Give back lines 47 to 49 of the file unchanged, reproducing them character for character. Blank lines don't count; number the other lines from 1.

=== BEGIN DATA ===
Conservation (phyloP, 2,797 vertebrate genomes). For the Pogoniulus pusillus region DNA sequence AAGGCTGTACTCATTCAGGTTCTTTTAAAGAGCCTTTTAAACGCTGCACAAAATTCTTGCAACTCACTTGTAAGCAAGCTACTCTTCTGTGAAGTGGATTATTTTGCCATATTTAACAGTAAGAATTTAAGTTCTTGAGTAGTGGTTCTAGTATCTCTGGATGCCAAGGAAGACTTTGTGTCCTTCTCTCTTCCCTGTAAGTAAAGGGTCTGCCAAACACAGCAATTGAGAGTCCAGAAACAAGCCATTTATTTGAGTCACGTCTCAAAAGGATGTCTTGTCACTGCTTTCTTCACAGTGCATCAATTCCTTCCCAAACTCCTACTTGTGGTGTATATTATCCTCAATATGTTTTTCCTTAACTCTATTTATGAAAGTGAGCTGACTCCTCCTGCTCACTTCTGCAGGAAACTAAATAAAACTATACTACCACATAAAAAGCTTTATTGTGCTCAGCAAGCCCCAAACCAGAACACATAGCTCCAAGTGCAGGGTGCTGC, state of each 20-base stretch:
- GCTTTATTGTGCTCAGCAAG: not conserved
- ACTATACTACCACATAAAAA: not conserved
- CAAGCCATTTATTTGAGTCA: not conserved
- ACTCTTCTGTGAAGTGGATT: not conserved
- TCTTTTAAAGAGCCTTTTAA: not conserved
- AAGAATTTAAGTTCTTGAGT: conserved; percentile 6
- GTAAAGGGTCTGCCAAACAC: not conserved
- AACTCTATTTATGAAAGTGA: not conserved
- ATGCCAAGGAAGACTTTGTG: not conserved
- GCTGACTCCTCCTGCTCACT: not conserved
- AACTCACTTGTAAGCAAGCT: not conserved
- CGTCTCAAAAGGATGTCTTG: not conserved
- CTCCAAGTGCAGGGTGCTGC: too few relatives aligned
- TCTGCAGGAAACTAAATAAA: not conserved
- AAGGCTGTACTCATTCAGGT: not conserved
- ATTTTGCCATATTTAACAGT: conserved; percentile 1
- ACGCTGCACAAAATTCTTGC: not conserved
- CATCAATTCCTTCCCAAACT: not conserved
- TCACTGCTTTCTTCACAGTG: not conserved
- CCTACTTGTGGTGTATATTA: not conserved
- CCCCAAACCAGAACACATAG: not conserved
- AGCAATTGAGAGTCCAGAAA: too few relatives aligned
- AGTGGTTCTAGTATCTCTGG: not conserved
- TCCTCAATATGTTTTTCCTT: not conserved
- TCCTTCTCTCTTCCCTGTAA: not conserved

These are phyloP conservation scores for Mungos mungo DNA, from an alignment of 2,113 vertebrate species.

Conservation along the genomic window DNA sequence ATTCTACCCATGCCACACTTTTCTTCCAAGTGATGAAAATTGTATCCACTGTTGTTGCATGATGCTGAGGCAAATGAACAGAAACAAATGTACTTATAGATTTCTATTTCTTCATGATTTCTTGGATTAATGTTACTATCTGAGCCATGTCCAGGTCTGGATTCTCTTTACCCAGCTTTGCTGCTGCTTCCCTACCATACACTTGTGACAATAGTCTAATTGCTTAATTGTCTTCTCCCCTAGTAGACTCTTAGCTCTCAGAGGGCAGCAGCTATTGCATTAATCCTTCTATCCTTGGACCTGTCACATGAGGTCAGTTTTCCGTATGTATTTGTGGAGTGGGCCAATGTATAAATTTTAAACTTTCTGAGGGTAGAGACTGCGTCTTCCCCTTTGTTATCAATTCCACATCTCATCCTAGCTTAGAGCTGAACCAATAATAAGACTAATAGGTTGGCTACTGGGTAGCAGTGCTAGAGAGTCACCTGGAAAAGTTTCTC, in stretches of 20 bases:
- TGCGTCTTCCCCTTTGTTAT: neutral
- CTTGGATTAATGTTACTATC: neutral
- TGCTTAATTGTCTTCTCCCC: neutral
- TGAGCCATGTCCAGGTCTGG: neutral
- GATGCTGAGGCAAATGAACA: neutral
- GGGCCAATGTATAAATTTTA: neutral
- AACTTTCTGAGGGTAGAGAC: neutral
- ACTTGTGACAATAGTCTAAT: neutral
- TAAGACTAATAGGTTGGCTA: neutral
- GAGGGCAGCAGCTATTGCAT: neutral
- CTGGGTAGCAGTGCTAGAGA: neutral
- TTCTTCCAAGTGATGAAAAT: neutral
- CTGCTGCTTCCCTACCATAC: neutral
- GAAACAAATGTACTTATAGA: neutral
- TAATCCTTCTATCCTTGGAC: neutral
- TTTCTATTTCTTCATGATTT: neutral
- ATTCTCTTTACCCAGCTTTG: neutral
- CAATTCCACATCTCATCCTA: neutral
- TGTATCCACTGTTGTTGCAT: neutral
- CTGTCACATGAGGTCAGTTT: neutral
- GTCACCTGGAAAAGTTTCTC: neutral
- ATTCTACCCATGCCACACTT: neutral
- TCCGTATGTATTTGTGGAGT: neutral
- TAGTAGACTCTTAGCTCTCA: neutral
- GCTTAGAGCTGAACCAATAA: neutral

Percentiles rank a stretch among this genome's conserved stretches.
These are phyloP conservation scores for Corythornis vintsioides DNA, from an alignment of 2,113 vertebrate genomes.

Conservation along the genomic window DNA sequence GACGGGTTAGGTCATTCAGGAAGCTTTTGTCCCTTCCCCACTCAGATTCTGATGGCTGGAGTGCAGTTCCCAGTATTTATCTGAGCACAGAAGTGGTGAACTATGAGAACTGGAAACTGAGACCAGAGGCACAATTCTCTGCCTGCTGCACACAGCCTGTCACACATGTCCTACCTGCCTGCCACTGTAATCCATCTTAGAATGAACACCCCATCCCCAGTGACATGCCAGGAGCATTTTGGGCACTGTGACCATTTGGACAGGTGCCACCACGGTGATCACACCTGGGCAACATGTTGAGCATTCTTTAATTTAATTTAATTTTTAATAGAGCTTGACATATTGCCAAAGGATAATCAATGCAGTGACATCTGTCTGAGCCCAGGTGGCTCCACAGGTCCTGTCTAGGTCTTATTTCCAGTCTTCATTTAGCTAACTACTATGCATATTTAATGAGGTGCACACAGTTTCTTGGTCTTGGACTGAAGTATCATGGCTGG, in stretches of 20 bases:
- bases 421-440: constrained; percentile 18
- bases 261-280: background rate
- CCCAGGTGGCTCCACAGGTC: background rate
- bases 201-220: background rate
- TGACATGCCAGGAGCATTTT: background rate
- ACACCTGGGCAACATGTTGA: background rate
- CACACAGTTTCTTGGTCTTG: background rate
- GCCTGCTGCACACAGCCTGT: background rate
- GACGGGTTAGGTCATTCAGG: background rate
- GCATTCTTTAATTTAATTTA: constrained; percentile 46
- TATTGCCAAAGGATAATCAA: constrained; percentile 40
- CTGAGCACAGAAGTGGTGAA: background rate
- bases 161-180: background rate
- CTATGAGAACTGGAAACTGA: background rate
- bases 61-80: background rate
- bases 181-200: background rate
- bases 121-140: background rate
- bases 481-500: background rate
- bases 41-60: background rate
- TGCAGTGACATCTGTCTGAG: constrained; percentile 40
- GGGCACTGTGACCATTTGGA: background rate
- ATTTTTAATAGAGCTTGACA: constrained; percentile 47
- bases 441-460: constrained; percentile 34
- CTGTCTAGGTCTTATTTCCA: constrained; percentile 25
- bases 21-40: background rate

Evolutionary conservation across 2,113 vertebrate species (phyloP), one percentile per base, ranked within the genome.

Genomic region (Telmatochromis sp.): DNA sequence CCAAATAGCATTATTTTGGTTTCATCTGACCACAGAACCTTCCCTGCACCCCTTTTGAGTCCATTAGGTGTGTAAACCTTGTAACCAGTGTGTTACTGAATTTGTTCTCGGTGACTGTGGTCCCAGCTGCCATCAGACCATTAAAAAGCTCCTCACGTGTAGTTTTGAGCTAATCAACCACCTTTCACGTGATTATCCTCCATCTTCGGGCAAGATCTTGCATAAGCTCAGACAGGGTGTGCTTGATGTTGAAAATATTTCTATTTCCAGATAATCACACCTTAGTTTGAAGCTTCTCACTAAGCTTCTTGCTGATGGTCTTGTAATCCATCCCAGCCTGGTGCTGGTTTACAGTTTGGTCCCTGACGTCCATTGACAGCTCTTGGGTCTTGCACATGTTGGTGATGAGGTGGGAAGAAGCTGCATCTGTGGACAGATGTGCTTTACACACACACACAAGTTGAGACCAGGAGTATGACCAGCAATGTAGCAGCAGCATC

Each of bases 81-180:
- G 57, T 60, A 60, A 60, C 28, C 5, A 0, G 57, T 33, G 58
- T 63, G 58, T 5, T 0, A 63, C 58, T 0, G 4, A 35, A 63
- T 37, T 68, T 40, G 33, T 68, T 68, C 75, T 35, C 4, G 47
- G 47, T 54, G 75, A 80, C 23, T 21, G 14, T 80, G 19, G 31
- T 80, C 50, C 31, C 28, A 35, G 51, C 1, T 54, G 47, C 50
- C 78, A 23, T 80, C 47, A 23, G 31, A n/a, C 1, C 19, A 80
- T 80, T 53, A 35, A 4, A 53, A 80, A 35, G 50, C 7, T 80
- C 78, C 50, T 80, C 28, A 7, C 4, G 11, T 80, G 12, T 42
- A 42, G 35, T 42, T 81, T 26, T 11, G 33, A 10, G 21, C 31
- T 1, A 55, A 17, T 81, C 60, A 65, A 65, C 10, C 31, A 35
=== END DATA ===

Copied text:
- TGTATCCACTGTTGTTGCAT: neutral
- CTGTCACATGAGGTCAGTTT: neutral
- GTCACCTGGAAAAGTTTCTC: neutral